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Securities Law Implications

Any startup requires sources of money to finance its activities. The initial financing for the startup is usually provided by its founders, either through the purchase of an ownership interest (equity) or a combination of equity and the provision of loans (debt) to the startup. Often the financial needs of the startup cannot be fully satisfied by its founders and accordingly the startup needs financial capital from other sources. The founders of a startup may choose to secure additional financial resources by way of debt. In order to secure this form of capital, the startup must be able to convince a lender of the viability of the startup, the stability of management, and its ability to service the loan. The startup will be required to support the debt financing through the grant of a security interest in all or some of its assets as security for the repayment of the debt and the principal shareholders will be asked to provide personal guarantees.

An alternative to borrowing from a financial institution is to raise funds by equity financing. A decision to sell equity in a startup is attractive because the startup may be able to eliminate or reduce ongoing costs, such as interest payments, associated with a debt financing. In addition, financing a portion of the startup's needs with equity, which ranks behind debt financing in priority, may be a requirement to a lender making a commitment to provide funds to the corporation by way of loan. The attractiveness of financing with equity will depend in part on the degree of dilution of existing ownership that the new issuance will cause and the price to be paid for the new shares. Equity is usually raised through the purchase of the startup's common shares or other securities that represent units of ownership in, or an entitlement to profits derived by, the startup.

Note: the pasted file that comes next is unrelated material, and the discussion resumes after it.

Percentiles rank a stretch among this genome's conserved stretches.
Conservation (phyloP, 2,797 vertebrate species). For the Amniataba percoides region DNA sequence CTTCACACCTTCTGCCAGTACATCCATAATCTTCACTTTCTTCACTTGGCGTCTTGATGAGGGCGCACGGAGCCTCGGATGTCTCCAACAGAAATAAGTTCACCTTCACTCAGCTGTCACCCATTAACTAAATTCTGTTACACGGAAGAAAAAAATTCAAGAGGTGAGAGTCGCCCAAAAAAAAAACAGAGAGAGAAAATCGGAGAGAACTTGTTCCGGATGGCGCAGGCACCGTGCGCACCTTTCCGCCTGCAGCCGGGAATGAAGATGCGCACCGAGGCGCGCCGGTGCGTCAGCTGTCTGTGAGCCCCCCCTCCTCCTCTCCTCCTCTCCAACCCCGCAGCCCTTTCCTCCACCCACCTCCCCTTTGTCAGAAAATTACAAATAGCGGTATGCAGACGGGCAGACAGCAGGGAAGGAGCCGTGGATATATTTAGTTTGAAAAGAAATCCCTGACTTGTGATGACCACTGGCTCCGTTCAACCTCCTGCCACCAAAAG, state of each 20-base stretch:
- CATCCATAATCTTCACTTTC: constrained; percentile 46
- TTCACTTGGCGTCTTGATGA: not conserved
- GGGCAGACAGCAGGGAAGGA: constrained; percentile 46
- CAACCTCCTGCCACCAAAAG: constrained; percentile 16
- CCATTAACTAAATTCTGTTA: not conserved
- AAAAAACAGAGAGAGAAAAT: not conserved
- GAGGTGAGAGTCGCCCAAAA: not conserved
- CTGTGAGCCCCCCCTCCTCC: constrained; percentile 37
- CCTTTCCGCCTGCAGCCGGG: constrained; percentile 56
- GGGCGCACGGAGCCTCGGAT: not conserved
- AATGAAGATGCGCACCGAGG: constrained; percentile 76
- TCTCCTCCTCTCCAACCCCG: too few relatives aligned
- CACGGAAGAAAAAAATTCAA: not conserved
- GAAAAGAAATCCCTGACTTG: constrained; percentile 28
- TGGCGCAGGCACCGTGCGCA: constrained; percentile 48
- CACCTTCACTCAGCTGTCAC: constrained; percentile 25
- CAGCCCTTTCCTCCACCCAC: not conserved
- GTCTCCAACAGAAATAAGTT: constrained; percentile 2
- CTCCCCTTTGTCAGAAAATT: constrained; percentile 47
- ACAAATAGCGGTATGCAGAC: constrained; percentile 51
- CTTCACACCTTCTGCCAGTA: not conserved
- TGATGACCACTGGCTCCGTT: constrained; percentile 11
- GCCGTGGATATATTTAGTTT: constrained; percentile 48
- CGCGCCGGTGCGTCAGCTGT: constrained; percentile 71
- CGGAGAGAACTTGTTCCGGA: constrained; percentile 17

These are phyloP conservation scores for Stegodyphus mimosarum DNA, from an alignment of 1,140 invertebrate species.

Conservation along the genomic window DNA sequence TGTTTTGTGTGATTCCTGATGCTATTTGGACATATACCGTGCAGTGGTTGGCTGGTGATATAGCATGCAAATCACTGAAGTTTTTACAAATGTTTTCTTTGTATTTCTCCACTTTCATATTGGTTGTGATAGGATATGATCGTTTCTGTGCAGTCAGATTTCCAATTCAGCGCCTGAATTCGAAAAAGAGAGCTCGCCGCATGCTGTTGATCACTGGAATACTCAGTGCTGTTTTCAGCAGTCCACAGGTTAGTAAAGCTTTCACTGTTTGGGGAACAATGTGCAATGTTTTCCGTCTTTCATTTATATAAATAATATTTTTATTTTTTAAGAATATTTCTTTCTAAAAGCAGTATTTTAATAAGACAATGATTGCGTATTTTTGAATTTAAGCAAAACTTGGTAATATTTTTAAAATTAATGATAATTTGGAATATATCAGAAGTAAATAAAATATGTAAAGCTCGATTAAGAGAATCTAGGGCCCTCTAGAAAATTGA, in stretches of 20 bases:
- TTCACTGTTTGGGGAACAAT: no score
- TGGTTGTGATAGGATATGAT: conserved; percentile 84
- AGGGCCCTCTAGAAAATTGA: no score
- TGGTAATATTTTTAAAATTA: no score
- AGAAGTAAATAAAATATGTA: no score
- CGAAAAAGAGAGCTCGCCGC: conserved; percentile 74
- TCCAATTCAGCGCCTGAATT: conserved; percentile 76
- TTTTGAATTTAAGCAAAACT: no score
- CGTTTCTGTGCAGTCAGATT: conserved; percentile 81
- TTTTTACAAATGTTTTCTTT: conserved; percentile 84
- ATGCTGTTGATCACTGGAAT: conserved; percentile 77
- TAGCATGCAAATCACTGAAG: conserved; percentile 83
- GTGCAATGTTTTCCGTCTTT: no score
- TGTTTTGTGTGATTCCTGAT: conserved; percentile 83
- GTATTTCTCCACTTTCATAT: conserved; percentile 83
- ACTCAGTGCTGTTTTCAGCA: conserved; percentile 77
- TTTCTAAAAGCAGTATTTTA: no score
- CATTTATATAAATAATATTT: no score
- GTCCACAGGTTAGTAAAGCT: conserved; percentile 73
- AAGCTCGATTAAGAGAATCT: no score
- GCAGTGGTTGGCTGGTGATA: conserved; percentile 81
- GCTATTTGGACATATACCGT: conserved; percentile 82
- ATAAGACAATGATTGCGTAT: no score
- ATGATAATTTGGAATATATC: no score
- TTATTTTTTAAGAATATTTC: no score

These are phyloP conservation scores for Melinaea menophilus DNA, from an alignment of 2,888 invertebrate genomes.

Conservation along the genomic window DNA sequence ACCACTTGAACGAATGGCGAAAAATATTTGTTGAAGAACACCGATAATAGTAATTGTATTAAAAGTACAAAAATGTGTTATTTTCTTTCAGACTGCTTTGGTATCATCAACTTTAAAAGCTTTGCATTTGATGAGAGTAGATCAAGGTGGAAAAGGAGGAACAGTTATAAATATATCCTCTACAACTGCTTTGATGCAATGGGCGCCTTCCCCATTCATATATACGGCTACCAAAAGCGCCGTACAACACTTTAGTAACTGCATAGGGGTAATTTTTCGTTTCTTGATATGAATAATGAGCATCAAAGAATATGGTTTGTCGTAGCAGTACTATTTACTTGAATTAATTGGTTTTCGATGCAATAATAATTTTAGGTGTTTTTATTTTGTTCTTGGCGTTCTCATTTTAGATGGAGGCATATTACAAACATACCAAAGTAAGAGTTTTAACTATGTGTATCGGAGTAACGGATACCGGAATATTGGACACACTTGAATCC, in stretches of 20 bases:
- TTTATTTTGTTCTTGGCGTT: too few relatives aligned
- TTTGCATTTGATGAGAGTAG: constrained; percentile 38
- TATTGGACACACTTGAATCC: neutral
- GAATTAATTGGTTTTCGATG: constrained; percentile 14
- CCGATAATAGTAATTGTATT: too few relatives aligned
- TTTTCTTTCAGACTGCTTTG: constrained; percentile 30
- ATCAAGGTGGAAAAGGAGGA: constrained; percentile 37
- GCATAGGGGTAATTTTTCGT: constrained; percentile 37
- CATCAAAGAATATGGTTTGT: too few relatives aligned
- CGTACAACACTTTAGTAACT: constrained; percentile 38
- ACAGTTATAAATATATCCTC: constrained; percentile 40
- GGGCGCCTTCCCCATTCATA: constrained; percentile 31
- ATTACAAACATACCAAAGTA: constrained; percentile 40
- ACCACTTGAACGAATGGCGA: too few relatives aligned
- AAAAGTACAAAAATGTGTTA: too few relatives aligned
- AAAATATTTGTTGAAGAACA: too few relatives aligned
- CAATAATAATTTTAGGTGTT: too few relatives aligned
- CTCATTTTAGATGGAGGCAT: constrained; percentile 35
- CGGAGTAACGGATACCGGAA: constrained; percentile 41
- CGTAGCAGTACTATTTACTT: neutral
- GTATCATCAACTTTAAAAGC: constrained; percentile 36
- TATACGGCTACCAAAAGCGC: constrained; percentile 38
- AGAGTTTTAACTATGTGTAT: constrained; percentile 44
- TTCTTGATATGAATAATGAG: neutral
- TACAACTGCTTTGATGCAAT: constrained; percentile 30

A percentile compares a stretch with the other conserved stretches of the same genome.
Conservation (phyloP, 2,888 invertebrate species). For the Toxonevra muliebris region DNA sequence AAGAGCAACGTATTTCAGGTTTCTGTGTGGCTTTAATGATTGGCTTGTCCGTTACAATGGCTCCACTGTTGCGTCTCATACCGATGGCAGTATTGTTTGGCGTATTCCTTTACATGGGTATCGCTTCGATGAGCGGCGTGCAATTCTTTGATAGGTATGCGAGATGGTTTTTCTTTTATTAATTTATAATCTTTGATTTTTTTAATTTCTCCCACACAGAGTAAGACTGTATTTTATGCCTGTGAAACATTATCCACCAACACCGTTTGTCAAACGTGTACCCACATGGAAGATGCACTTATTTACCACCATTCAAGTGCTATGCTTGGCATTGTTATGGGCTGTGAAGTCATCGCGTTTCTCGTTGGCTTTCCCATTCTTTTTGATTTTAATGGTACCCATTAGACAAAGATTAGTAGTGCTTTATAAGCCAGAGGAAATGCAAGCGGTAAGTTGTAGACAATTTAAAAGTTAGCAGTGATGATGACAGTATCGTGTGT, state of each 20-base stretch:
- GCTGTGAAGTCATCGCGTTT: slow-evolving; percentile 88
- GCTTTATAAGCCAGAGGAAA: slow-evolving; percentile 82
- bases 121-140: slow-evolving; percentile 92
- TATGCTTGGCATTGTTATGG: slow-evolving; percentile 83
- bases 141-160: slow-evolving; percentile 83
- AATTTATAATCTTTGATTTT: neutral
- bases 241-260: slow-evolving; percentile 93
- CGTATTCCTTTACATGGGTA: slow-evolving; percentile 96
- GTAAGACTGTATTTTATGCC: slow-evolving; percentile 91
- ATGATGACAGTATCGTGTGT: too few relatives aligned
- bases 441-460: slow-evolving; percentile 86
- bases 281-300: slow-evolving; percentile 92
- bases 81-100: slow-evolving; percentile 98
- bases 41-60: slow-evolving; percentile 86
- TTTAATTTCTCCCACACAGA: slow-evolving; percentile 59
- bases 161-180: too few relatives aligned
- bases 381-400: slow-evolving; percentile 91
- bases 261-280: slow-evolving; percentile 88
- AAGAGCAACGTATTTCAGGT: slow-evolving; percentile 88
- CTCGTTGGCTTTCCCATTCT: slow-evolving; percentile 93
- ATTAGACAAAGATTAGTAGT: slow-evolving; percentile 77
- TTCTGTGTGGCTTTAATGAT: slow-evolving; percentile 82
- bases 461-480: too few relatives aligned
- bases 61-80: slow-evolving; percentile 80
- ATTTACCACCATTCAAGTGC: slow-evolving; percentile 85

The securities market in Ontario consists of essentially two components: the primary market and the secondary market. The primary market for securities is represented by business entities which issue such securities. These entities represent all types of business organizations and include both large public companies and smaller closely held companies. The secondary market comprises transactions involving the purchase and sale of previously issued securities. The most obvious example of secondary market is a stock exchange such as the Toronto Stock Exchange.

The principal source of securities legislation in Ontario is the Securities Act and the Regulations and rules made thereafter. The Ontario Securities Commission (OSC) is charged with administering the Act. The OSC is provided with considerable authority under the Act and has broad discretion in the exercise of that authority. In its regulatory capacity, the OSC has historically issued Notices and Policy Statements, which prescribe the manner in which it intends to interpret the Act and the Regulations. Every issuance of securities must comply with the Act. A startup which intends to trade in a security, where such a trade would be a distribution, must initially register with OSC and file with the OSC a preliminary prospectus and subsequently a final prospectus.